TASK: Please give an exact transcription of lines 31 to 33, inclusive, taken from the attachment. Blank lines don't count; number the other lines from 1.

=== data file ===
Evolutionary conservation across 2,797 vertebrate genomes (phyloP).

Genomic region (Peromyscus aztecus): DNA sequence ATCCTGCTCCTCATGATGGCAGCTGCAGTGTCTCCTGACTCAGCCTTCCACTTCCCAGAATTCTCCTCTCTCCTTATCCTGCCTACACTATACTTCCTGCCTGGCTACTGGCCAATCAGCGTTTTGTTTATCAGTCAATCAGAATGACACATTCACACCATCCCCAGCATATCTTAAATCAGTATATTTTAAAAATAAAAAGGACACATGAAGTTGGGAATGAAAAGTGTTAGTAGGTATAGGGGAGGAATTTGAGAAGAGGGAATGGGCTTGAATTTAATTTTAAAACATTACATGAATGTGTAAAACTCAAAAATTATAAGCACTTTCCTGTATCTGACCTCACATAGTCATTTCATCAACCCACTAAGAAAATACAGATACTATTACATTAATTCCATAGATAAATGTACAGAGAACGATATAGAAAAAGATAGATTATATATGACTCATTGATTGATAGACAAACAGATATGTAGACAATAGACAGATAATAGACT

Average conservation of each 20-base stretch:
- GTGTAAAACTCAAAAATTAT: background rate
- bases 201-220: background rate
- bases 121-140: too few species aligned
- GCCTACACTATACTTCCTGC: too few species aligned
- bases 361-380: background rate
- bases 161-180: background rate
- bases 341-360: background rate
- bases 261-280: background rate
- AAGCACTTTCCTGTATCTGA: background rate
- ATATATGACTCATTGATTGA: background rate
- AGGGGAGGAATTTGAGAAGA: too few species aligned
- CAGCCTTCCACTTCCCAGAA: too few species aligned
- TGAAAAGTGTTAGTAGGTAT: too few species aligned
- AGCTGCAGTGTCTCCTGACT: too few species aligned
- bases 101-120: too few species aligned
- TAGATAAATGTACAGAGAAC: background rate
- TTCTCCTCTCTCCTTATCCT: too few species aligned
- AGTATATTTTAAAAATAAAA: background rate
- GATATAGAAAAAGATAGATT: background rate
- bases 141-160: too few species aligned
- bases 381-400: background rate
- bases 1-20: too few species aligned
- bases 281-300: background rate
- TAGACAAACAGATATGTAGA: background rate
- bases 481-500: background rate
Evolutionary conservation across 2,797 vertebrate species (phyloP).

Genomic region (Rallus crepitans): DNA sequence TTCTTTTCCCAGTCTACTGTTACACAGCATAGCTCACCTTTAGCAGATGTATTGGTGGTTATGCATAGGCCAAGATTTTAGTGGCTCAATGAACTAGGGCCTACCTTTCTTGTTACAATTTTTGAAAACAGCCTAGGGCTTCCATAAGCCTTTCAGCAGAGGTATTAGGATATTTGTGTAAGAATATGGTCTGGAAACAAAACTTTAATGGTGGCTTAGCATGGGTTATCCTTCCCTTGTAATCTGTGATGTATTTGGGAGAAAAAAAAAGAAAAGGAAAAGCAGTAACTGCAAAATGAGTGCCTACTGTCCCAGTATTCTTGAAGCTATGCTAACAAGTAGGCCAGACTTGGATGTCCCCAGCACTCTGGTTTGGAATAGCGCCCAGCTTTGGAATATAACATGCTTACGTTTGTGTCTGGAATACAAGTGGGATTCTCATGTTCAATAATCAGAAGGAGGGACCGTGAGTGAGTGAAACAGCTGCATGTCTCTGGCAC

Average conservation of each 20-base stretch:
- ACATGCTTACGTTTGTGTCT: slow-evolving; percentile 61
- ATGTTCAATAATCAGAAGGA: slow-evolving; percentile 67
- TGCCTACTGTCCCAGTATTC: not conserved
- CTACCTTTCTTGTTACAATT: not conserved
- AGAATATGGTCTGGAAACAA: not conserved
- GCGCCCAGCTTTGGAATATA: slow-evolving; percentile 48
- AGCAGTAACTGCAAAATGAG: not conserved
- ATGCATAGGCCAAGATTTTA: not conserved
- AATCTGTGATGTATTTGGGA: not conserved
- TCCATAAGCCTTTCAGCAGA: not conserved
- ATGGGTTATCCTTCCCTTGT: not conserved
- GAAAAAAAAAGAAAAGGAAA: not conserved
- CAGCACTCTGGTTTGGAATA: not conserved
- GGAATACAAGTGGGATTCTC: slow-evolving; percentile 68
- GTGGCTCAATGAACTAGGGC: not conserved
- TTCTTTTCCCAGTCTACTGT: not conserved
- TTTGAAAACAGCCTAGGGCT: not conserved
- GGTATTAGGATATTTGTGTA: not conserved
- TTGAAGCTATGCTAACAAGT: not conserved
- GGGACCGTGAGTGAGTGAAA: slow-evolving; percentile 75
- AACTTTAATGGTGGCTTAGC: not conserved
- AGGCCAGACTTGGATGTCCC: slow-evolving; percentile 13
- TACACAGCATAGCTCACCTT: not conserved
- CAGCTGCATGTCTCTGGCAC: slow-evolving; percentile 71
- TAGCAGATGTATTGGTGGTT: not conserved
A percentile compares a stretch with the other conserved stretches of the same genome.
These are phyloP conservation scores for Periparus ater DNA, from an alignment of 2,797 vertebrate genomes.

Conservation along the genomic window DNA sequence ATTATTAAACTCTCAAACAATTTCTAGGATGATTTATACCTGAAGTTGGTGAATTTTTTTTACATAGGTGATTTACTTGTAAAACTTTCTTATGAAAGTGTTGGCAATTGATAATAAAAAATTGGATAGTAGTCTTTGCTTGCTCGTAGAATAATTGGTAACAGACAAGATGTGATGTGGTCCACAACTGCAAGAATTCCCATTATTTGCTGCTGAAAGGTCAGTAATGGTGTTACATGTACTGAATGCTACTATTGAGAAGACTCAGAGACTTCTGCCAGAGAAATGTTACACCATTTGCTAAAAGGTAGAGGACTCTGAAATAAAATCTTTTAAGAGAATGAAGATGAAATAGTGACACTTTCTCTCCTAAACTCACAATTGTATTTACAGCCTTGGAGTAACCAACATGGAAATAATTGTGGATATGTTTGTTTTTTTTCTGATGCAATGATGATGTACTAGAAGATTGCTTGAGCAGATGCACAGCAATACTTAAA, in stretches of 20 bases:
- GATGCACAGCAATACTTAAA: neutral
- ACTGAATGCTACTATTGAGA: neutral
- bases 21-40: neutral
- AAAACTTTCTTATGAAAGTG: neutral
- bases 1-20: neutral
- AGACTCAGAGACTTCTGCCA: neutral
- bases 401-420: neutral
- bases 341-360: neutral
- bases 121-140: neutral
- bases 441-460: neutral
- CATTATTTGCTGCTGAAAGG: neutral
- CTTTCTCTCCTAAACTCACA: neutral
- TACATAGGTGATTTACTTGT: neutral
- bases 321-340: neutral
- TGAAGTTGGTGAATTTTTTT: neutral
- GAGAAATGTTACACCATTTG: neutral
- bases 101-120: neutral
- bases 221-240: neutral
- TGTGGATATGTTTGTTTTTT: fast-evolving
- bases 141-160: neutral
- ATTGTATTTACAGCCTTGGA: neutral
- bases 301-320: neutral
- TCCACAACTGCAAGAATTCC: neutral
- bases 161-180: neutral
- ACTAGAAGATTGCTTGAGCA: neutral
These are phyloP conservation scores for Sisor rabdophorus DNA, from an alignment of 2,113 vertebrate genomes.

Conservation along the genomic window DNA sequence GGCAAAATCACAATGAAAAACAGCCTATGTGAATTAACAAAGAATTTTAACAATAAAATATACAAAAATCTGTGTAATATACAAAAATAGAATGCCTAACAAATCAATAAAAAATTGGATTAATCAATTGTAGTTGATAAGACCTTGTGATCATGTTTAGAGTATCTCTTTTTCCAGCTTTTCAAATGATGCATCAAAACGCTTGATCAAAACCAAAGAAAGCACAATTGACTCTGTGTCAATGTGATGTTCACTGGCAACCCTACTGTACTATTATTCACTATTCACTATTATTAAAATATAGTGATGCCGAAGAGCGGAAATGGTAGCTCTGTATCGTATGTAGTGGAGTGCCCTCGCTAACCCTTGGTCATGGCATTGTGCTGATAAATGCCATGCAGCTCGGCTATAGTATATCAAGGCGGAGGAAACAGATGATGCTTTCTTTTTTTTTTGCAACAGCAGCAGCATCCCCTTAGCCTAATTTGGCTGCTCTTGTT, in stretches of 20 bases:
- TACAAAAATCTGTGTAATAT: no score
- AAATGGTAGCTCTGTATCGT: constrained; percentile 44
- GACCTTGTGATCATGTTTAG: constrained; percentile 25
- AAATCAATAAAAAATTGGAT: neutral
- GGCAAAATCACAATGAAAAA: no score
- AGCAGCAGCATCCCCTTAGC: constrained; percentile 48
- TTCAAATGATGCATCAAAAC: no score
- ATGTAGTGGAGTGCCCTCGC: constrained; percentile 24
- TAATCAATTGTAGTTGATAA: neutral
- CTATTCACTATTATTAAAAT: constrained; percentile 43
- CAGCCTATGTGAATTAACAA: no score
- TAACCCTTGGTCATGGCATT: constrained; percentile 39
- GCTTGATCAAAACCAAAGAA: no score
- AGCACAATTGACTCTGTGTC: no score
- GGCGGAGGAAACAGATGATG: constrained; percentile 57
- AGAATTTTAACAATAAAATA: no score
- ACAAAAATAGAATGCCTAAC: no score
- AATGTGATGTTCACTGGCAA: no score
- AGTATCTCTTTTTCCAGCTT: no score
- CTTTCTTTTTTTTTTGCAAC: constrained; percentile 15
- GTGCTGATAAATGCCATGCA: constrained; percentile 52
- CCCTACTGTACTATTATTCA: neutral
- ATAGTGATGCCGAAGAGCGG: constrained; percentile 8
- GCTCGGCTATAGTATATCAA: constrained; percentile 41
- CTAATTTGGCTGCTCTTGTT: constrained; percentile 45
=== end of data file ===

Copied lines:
Average conservation of each 20-base stretch:
- ACATGCTTACGTTTGTGTCT: slow-evolving; percentile 61
- ATGTTCAATAATCAGAAGGA: slow-evolving; percentile 67